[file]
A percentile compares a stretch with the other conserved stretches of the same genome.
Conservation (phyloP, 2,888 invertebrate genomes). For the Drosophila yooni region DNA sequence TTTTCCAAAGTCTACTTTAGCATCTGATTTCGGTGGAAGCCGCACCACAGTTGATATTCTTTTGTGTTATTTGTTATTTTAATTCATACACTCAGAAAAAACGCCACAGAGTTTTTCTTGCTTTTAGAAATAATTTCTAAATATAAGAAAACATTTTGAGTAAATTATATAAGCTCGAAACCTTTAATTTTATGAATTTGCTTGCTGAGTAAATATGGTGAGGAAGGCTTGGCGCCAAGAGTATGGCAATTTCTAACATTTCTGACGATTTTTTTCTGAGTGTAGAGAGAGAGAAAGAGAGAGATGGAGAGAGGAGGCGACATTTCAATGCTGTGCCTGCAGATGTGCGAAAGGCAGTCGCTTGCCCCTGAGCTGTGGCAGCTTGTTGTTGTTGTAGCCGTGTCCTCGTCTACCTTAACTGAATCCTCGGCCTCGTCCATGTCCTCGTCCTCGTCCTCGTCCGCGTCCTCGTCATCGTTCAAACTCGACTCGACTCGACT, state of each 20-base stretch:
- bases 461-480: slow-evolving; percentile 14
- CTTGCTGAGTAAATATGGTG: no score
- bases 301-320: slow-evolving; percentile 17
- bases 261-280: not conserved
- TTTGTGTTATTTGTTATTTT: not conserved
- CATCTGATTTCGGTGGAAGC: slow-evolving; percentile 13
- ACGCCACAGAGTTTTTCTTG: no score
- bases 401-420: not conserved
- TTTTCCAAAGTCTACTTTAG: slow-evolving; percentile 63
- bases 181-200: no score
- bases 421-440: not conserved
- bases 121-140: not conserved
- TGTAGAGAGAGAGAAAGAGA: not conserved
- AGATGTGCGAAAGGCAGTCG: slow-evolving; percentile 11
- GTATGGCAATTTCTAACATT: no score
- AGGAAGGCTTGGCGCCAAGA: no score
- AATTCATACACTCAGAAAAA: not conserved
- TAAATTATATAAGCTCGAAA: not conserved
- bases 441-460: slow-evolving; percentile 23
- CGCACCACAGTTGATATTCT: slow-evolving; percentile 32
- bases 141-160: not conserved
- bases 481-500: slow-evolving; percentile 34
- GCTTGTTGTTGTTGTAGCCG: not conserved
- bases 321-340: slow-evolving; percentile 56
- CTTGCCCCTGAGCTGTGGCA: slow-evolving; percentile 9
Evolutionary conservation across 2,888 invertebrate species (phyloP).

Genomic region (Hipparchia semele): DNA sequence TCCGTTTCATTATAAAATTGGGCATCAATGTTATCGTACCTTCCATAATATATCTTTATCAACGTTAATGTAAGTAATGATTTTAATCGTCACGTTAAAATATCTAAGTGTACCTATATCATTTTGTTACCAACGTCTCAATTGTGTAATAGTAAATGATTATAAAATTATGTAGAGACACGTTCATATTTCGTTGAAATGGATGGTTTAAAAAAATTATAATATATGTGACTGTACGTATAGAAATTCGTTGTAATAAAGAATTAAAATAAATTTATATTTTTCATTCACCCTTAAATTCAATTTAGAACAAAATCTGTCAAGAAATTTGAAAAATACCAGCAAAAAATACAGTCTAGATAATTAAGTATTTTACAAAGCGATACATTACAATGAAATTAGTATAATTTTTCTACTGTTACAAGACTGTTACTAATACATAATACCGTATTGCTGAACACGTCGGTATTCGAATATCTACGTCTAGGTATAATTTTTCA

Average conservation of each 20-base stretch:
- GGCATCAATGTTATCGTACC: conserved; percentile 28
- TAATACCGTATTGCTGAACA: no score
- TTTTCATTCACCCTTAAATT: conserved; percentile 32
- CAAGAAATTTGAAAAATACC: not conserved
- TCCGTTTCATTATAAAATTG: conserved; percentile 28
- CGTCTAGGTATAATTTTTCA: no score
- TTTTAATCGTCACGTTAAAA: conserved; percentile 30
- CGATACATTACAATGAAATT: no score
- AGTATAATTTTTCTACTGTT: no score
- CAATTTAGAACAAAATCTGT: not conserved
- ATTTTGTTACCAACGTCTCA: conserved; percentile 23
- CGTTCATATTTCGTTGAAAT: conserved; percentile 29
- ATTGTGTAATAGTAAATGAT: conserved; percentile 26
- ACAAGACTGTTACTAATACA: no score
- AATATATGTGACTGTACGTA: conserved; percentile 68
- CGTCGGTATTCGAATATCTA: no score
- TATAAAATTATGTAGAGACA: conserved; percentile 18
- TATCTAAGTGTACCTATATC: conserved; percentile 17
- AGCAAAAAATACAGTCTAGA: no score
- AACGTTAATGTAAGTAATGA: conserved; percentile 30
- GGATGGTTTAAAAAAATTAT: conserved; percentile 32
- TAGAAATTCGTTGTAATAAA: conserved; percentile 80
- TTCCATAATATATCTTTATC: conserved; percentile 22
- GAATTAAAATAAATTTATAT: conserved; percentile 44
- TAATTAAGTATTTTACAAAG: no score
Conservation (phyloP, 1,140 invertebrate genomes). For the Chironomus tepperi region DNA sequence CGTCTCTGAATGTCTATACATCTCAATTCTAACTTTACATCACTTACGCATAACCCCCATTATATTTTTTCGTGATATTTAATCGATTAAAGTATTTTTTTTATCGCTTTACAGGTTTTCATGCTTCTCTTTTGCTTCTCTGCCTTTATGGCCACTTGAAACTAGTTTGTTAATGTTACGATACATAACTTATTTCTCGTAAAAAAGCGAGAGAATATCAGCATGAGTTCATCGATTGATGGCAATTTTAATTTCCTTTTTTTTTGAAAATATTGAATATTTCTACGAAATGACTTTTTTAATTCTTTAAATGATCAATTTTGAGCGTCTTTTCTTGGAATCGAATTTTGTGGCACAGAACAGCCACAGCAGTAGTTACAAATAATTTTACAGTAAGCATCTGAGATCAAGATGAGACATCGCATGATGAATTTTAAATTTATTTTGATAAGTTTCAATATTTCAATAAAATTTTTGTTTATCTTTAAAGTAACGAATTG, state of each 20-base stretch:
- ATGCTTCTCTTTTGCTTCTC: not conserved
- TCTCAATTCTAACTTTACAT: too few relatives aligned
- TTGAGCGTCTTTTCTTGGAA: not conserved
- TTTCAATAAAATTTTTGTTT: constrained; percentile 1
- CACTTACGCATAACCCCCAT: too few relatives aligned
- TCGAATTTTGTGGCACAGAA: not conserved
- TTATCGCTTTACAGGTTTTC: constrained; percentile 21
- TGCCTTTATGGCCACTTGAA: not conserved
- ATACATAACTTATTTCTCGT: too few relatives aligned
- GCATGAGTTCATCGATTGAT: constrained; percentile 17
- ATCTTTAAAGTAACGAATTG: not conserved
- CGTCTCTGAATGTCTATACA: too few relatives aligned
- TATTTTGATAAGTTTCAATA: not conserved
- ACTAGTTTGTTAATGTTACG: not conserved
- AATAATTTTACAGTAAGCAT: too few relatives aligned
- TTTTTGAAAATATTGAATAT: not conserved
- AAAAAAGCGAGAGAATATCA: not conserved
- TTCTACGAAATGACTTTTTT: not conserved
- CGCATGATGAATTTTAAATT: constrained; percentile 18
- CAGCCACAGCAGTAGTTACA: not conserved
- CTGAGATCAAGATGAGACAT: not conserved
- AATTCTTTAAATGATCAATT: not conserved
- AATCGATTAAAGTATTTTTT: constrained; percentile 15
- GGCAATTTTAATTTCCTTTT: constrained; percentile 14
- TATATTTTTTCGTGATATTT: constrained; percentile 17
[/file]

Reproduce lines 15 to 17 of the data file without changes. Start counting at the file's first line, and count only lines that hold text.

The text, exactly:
- TGTAGAGAGAGAGAAAGAGA: not conserved
- AGATGTGCGAAAGGCAGTCG: slow-evolving; percentile 11
- GTATGGCAATTTCTAACATT: no score